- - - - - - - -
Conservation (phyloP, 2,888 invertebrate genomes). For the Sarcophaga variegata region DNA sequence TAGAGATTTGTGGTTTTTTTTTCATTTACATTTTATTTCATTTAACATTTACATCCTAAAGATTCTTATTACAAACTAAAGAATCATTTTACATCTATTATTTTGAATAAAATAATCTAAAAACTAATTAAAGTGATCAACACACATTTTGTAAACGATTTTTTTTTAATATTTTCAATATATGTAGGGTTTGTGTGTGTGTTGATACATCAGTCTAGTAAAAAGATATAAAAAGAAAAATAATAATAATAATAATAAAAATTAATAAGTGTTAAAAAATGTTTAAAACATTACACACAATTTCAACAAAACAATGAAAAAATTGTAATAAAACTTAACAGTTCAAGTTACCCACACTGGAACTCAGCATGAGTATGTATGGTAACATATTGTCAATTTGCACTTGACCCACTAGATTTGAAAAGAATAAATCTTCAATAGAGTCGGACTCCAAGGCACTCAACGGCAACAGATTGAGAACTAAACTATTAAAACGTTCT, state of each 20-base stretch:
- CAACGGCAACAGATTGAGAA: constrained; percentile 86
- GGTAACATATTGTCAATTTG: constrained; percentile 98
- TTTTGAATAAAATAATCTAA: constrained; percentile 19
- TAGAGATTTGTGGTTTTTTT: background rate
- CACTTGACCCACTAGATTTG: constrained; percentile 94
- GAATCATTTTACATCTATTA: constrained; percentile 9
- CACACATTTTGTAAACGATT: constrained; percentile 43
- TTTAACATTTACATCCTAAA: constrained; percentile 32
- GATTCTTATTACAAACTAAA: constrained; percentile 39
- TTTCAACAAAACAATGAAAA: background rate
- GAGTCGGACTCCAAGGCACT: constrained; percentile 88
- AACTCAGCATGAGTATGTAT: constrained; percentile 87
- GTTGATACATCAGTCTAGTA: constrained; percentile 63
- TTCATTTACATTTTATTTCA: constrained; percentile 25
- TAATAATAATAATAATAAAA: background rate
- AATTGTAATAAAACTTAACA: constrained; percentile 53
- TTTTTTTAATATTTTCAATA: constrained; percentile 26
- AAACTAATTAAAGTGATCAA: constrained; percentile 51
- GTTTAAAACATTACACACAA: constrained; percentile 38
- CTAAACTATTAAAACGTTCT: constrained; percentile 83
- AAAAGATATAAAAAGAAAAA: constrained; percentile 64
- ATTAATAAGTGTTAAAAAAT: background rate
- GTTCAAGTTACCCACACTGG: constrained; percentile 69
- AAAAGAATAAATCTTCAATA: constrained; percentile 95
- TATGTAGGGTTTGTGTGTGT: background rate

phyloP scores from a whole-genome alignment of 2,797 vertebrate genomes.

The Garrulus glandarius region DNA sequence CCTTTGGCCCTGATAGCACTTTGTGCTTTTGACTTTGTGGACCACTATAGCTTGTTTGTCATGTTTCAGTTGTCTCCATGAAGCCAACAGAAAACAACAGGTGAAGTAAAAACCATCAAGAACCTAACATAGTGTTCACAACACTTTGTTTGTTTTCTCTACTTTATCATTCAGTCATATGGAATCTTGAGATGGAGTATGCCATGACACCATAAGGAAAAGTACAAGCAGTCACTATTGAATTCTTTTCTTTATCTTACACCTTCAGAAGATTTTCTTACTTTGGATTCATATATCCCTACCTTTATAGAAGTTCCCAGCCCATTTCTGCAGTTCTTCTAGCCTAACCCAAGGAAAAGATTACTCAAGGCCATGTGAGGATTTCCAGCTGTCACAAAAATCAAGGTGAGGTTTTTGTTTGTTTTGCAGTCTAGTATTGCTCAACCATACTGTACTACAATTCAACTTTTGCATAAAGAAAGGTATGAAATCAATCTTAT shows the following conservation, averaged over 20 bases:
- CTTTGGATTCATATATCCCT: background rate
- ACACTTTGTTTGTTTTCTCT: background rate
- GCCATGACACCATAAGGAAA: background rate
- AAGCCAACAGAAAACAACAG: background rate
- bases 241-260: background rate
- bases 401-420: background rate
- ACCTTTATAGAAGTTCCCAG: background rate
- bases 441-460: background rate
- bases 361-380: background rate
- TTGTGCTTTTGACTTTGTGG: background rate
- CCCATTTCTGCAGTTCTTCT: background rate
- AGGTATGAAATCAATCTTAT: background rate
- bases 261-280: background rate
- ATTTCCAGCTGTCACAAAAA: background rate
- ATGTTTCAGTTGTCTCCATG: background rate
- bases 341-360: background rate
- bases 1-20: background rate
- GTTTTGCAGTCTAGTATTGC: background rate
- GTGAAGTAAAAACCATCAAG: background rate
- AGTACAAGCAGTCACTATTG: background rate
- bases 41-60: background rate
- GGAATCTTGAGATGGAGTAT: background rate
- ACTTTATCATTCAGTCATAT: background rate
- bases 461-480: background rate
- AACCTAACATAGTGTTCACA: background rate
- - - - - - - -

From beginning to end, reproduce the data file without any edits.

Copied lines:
Conservation (phyloP, 2,888 invertebrate genomes). For the Sarcophaga variegata region DNA sequence TAGAGATTTGTGGTTTTTTTTTCATTTACATTTTATTTCATTTAACATTTACATCCTAAAGATTCTTATTACAAACTAAAGAATCATTTTACATCTATTATTTTGAATAAAATAATCTAAAAACTAATTAAAGTGATCAACACACATTTTGTAAACGATTTTTTTTTAATATTTTCAATATATGTAGGGTTTGTGTGTGTGTTGATACATCAGTCTAGTAAAAAGATATAAAAAGAAAAATAATAATAATAATAATAAAAATTAATAAGTGTTAAAAAATGTTTAAAACATTACACACAATTTCAACAAAACAATGAAAAAATTGTAATAAAACTTAACAGTTCAAGTTACCCACACTGGAACTCAGCATGAGTATGTATGGTAACATATTGTCAATTTGCACTTGACCCACTAGATTTGAAAAGAATAAATCTTCAATAGAGTCGGACTCCAAGGCACTCAACGGCAACAGATTGAGAACTAAACTATTAAAACGTTCT, state of each 20-base stretch:
- CAACGGCAACAGATTGAGAA: constrained; percentile 86
- GGTAACATATTGTCAATTTG: constrained; percentile 98
- TTTTGAATAAAATAATCTAA: constrained; percentile 19
- TAGAGATTTGTGGTTTTTTT: background rate
- CACTTGACCCACTAGATTTG: constrained; percentile 94
- GAATCATTTTACATCTATTA: constrained; percentile 9
- CACACATTTTGTAAACGATT: constrained; percentile 43
- TTTAACATTTACATCCTAAA: constrained; percentile 32
- GATTCTTATTACAAACTAAA: constrained; percentile 39
- TTTCAACAAAACAATGAAAA: background rate
- GAGTCGGACTCCAAGGCACT: constrained; percentile 88
- AACTCAGCATGAGTATGTAT: constrained; percentile 87
- GTTGATACATCAGTCTAGTA: constrained; percentile 63
- TTCATTTACATTTTATTTCA: constrained; percentile 25
- TAATAATAATAATAATAAAA: background rate
- AATTGTAATAAAACTTAACA: constrained; percentile 53
- TTTTTTTAATATTTTCAATA: constrained; percentile 26
- AAACTAATTAAAGTGATCAA: constrained; percentile 51
- GTTTAAAACATTACACACAA: constrained; percentile 38
- CTAAACTATTAAAACGTTCT: constrained; percentile 83
- AAAAGATATAAAAAGAAAAA: constrained; percentile 64
- ATTAATAAGTGTTAAAAAAT: background rate
- GTTCAAGTTACCCACACTGG: constrained; percentile 69
- AAAAGAATAAATCTTCAATA: constrained; percentile 95
- TATGTAGGGTTTGTGTGTGT: background rate

phyloP scores from a whole-genome alignment of 2,797 vertebrate genomes.

The Garrulus glandarius region DNA sequence CCTTTGGCCCTGATAGCACTTTGTGCTTTTGACTTTGTGGACCACTATAGCTTGTTTGTCATGTTTCAGTTGTCTCCATGAAGCCAACAGAAAACAACAGGTGAAGTAAAAACCATCAAGAACCTAACATAGTGTTCACAACACTTTGTTTGTTTTCTCTACTTTATCATTCAGTCATATGGAATCTTGAGATGGAGTATGCCATGACACCATAAGGAAAAGTACAAGCAGTCACTATTGAATTCTTTTCTTTATCTTACACCTTCAGAAGATTTTCTTACTTTGGATTCATATATCCCTACCTTTATAGAAGTTCCCAGCCCATTTCTGCAGTTCTTCTAGCCTAACCCAAGGAAAAGATTACTCAAGGCCATGTGAGGATTTCCAGCTGTCACAAAAATCAAGGTGAGGTTTTTGTTTGTTTTGCAGTCTAGTATTGCTCAACCATACTGTACTACAATTCAACTTTTGCATAAAGAAAGGTATGAAATCAATCTTAT shows the following conservation, averaged over 20 bases:
- CTTTGGATTCATATATCCCT: background rate
- ACACTTTGTTTGTTTTCTCT: background rate
- GCCATGACACCATAAGGAAA: background rate
- AAGCCAACAGAAAACAACAG: background rate
- bases 241-260: background rate
- bases 401-420: background rate
- ACCTTTATAGAAGTTCCCAG: background rate
- bases 441-460: background rate
- bases 361-380: background rate
- TTGTGCTTTTGACTTTGTGG: background rate
- CCCATTTCTGCAGTTCTTCT: background rate
- AGGTATGAAATCAATCTTAT: background rate
- bases 261-280: background rate
- ATTTCCAGCTGTCACAAAAA: background rate
- ATGTTTCAGTTGTCTCCATG: background rate
- bases 341-360: background rate
- bases 1-20: background rate
- GTTTTGCAGTCTAGTATTGC: background rate
- GTGAAGTAAAAACCATCAAG: background rate
- AGTACAAGCAGTCACTATTG: background rate
- bases 41-60: background rate
- GGAATCTTGAGATGGAGTAT: background rate
- ACTTTATCATTCAGTCATAT: background rate
- bases 461-480: background rate
- AACCTAACATAGTGTTCACA: background rate